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New Phytol. 2018 Nov;220(3):824-835. doi: 10.1111/nph.15120. Epub 2018 Apr 2.

Biocrust-forming mosses mitigate the impact of aridity on soil microbial communities in drylands: observational evidence from three continents.

Author information

1
Cooperative Institute for Research in Environmental Sciences, University of Colorado, Boulder, CO, 80309, USA.
2
Hawkesbury Institute for the Environment, Western Sydney University, Penrith, NSW, 2751, Australia.
3
Departamento de Biología y Geología, Física y Química Inorgánica, Escuela Superior de Ciencias Experimentales y Tecnología, Universidad Rey Juan Carlos, c/Tulipán s/n, 28933, Móstoles, Spain.
4
Centre for Ecosystem Science, School of Biological, Earth and Environmental Sciences, University of New South Wales, Sydney, NSW, 2052, Australia.
5
School of Forestry, Northern Arizona University, 200 S. Pine Knoll Drive, Box 15018, Flagstaff, AZ, 86011, USA.
6
Global Centre for Land-Based Innovation, Western Sydney University, Penrith, NSW, 2751, Australia.

Abstract

Recent research indicates that increased aridity linked to climate change will reduce the diversity of soil microbial communities and shift their community composition in drylands, Earth's largest biome. However, we lack both a theoretical framework and solid empirical evidence of how important biotic components from drylands, such as biocrust-forming mosses, will regulate the responses of microbial communities to expected increases in aridity with climate change. Here we report results from a cross-continental (North America, Europe and Australia) survey of 39 locations from arid to humid ecosystems, where we evaluated how biocrust-forming mosses regulate the relationship between aridity and the community composition and diversity of soil bacteria and fungi in dryland ecosystems. Increasing aridity was negatively related to the richness of fungi, and either positively or negatively related to the relative abundance of selected microbial phyla, when biocrust-forming mosses were absent. Conversely, we found an overall lack of relationship between aridity and the relative abundance and richness of microbial communities under biocrust-forming mosses. Our results suggest that biocrust-forming mosses mitigate the impact of aridity on the community composition of globally distributed microbial taxa, and the diversity of fungi. They emphasize the importance of maintaining biocrusts as a sanctuary for soil microbes in drylands.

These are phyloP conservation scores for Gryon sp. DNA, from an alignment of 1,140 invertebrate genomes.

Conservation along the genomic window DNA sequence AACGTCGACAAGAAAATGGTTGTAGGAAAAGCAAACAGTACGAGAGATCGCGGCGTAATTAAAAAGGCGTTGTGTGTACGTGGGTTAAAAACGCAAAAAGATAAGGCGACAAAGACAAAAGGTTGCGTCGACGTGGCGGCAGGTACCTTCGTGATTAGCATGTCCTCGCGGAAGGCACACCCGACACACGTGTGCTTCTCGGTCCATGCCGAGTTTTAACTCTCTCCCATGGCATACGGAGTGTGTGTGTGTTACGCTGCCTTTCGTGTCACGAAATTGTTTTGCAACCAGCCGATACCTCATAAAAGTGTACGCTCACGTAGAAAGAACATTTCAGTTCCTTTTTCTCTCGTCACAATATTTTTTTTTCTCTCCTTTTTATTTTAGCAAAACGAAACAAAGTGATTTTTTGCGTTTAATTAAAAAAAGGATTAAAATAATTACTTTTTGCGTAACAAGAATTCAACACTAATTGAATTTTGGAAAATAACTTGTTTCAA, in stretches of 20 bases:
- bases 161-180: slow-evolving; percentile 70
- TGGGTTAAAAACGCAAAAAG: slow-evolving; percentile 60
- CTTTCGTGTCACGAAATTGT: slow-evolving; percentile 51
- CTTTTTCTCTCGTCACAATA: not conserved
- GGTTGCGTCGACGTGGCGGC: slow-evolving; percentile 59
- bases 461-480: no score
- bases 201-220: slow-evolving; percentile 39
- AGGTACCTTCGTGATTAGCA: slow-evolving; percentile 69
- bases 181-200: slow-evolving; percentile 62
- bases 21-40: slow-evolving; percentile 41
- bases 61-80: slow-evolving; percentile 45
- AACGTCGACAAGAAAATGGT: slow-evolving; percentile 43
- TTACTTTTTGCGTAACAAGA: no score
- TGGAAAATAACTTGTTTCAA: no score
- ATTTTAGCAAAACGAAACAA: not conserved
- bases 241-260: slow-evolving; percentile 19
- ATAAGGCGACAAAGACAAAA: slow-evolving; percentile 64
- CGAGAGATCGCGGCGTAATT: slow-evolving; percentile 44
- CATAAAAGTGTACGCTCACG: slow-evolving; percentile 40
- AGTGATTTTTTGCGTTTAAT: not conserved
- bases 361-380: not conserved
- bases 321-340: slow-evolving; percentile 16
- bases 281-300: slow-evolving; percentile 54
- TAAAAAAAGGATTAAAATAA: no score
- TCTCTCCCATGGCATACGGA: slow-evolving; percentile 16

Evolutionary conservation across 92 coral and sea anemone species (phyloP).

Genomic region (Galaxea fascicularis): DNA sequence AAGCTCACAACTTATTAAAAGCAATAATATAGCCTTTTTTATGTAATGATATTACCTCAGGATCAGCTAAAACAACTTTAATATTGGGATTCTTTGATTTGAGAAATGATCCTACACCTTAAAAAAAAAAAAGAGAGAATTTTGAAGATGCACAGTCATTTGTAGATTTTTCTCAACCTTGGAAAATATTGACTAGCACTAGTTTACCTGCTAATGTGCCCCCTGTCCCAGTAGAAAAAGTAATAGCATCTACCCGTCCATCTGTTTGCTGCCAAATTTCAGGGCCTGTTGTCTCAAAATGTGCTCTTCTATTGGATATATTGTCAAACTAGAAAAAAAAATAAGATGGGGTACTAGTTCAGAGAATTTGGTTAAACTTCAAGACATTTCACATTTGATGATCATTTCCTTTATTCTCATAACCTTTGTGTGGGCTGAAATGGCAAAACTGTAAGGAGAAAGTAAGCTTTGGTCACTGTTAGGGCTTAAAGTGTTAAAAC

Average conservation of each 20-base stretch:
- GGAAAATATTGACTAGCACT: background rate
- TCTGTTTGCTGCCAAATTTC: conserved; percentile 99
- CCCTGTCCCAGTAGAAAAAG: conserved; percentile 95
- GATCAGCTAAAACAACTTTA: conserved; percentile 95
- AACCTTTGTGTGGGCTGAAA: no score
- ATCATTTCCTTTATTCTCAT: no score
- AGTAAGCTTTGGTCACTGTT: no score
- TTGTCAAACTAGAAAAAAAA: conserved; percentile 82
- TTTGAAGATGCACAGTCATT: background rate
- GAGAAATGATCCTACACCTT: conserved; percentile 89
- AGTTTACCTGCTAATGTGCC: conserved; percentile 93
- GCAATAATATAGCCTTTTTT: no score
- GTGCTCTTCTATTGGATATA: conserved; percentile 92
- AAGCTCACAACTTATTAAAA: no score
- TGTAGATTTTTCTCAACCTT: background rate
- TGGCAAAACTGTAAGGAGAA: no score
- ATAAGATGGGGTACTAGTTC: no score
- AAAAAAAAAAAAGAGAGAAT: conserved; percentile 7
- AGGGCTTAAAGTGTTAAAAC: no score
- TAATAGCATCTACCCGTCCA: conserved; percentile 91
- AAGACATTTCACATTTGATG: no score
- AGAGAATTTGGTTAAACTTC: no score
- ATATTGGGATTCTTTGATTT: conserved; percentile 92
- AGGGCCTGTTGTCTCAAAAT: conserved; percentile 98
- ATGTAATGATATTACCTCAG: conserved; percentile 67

KEYWORDS:

aridity; bacteria; biodiversity; drylands; fungi; microbial composition

PMID:
29607501
DOI:
10.1111/nph.15120

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